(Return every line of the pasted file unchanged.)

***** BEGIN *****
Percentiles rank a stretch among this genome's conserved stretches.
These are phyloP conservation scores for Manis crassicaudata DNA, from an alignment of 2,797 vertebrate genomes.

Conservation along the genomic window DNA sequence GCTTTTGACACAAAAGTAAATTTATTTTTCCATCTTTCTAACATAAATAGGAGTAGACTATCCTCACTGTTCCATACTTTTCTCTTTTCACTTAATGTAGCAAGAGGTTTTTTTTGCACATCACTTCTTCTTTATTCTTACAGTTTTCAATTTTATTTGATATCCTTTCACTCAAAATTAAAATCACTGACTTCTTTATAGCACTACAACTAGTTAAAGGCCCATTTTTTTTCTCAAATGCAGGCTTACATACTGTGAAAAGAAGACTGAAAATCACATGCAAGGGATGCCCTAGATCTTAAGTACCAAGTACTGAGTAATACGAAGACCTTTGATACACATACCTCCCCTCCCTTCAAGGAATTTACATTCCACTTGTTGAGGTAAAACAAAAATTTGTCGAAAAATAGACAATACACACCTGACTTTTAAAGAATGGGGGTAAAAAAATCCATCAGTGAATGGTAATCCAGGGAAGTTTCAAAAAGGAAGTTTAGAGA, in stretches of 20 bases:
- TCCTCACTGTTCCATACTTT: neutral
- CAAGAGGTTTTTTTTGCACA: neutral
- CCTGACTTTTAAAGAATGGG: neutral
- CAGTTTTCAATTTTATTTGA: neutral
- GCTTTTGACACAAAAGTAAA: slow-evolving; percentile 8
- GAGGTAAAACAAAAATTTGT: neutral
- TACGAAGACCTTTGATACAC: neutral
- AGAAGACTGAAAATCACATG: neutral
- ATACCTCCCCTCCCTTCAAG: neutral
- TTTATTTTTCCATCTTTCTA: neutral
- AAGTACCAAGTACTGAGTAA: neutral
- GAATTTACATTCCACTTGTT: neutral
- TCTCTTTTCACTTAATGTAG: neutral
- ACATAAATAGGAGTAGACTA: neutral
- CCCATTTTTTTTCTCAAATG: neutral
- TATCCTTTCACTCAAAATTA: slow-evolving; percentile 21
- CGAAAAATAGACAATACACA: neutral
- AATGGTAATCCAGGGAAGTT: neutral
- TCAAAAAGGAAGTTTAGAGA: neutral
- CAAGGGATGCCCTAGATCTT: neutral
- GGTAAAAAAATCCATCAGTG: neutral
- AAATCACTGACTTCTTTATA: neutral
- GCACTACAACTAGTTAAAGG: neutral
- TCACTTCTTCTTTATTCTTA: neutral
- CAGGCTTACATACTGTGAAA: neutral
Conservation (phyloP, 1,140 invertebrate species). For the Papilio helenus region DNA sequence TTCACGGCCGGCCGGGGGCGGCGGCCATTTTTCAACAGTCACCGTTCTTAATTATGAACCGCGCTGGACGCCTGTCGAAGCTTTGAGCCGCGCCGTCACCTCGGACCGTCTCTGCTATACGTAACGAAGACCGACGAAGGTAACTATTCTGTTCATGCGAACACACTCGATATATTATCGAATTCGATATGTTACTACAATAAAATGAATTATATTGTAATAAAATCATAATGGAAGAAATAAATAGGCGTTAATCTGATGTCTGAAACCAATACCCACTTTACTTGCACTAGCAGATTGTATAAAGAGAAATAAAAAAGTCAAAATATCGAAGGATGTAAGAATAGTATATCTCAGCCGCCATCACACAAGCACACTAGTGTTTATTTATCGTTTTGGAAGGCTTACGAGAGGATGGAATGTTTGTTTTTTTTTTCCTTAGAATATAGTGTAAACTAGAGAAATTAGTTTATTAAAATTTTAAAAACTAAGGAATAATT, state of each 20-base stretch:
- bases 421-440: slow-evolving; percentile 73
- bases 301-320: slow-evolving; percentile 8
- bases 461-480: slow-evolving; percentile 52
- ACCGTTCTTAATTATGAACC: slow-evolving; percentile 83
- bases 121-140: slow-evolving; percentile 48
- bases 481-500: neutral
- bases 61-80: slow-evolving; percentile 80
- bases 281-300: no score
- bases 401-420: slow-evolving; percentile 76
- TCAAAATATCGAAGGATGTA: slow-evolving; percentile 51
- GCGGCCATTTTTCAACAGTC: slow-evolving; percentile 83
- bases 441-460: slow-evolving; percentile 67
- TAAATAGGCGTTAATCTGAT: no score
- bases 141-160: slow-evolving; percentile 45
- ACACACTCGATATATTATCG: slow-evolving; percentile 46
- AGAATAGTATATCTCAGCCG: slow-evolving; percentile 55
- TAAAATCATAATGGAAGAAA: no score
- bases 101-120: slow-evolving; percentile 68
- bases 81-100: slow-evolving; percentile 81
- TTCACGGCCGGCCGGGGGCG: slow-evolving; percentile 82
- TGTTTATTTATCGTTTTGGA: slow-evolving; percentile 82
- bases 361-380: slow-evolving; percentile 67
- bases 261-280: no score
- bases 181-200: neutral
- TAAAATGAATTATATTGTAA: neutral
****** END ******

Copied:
Percentiles rank a stretch among this genome's conserved stretches.
These are phyloP conservation scores for Manis crassicaudata DNA, from an alignment of 2,797 vertebrate genomes.

Conservation along the genomic window DNA sequence GCTTTTGACACAAAAGTAAATTTATTTTTCCATCTTTCTAACATAAATAGGAGTAGACTATCCTCACTGTTCCATACTTTTCTCTTTTCACTTAATGTAGCAAGAGGTTTTTTTTGCACATCACTTCTTCTTTATTCTTACAGTTTTCAATTTTATTTGATATCCTTTCACTCAAAATTAAAATCACTGACTTCTTTATAGCACTACAACTAGTTAAAGGCCCATTTTTTTTCTCAAATGCAGGCTTACATACTGTGAAAAGAAGACTGAAAATCACATGCAAGGGATGCCCTAGATCTTAAGTACCAAGTACTGAGTAATACGAAGACCTTTGATACACATACCTCCCCTCCCTTCAAGGAATTTACATTCCACTTGTTGAGGTAAAACAAAAATTTGTCGAAAAATAGACAATACACACCTGACTTTTAAAGAATGGGGGTAAAAAAATCCATCAGTGAATGGTAATCCAGGGAAGTTTCAAAAAGGAAGTTTAGAGA, in stretches of 20 bases:
- TCCTCACTGTTCCATACTTT: neutral
- CAAGAGGTTTTTTTTGCACA: neutral
- CCTGACTTTTAAAGAATGGG: neutral
- CAGTTTTCAATTTTATTTGA: neutral
- GCTTTTGACACAAAAGTAAA: slow-evolving; percentile 8
- GAGGTAAAACAAAAATTTGT: neutral
- TACGAAGACCTTTGATACAC: neutral
- AGAAGACTGAAAATCACATG: neutral
- ATACCTCCCCTCCCTTCAAG: neutral
- TTTATTTTTCCATCTTTCTA: neutral
- AAGTACCAAGTACTGAGTAA: neutral
- GAATTTACATTCCACTTGTT: neutral
- TCTCTTTTCACTTAATGTAG: neutral
- ACATAAATAGGAGTAGACTA: neutral
- CCCATTTTTTTTCTCAAATG: neutral
- TATCCTTTCACTCAAAATTA: slow-evolving; percentile 21
- CGAAAAATAGACAATACACA: neutral
- AATGGTAATCCAGGGAAGTT: neutral
- TCAAAAAGGAAGTTTAGAGA: neutral
- CAAGGGATGCCCTAGATCTT: neutral
- GGTAAAAAAATCCATCAGTG: neutral
- AAATCACTGACTTCTTTATA: neutral
- GCACTACAACTAGTTAAAGG: neutral
- TCACTTCTTCTTTATTCTTA: neutral
- CAGGCTTACATACTGTGAAA: neutral
Conservation (phyloP, 1,140 invertebrate species). For the Papilio helenus region DNA sequence TTCACGGCCGGCCGGGGGCGGCGGCCATTTTTCAACAGTCACCGTTCTTAATTATGAACCGCGCTGGACGCCTGTCGAAGCTTTGAGCCGCGCCGTCACCTCGGACCGTCTCTGCTATACGTAACGAAGACCGACGAAGGTAACTATTCTGTTCATGCGAACACACTCGATATATTATCGAATTCGATATGTTACTACAATAAAATGAATTATATTGTAATAAAATCATAATGGAAGAAATAAATAGGCGTTAATCTGATGTCTGAAACCAATACCCACTTTACTTGCACTAGCAGATTGTATAAAGAGAAATAAAAAAGTCAAAATATCGAAGGATGTAAGAATAGTATATCTCAGCCGCCATCACACAAGCACACTAGTGTTTATTTATCGTTTTGGAAGGCTTACGAGAGGATGGAATGTTTGTTTTTTTTTTCCTTAGAATATAGTGTAAACTAGAGAAATTAGTTTATTAAAATTTTAAAAACTAAGGAATAATT, state of each 20-base stretch:
- bases 421-440: slow-evolving; percentile 73
- bases 301-320: slow-evolving; percentile 8
- bases 461-480: slow-evolving; percentile 52
- ACCGTTCTTAATTATGAACC: slow-evolving; percentile 83
- bases 121-140: slow-evolving; percentile 48
- bases 481-500: neutral
- bases 61-80: slow-evolving; percentile 80
- bases 281-300: no score
- bases 401-420: slow-evolving; percentile 76
- TCAAAATATCGAAGGATGTA: slow-evolving; percentile 51
- GCGGCCATTTTTCAACAGTC: slow-evolving; percentile 83
- bases 441-460: slow-evolving; percentile 67
- TAAATAGGCGTTAATCTGAT: no score
- bases 141-160: slow-evolving; percentile 45
- ACACACTCGATATATTATCG: slow-evolving; percentile 46
- AGAATAGTATATCTCAGCCG: slow-evolving; percentile 55
- TAAAATCATAATGGAAGAAA: no score
- bases 101-120: slow-evolving; percentile 68
- bases 81-100: slow-evolving; percentile 81
- TTCACGGCCGGCCGGGGGCG: slow-evolving; percentile 82
- TGTTTATTTATCGTTTTGGA: slow-evolving; percentile 82
- bases 361-380: slow-evolving; percentile 67
- bases 261-280: no score
- bases 181-200: neutral
- TAAAATGAATTATATTGTAA: neutral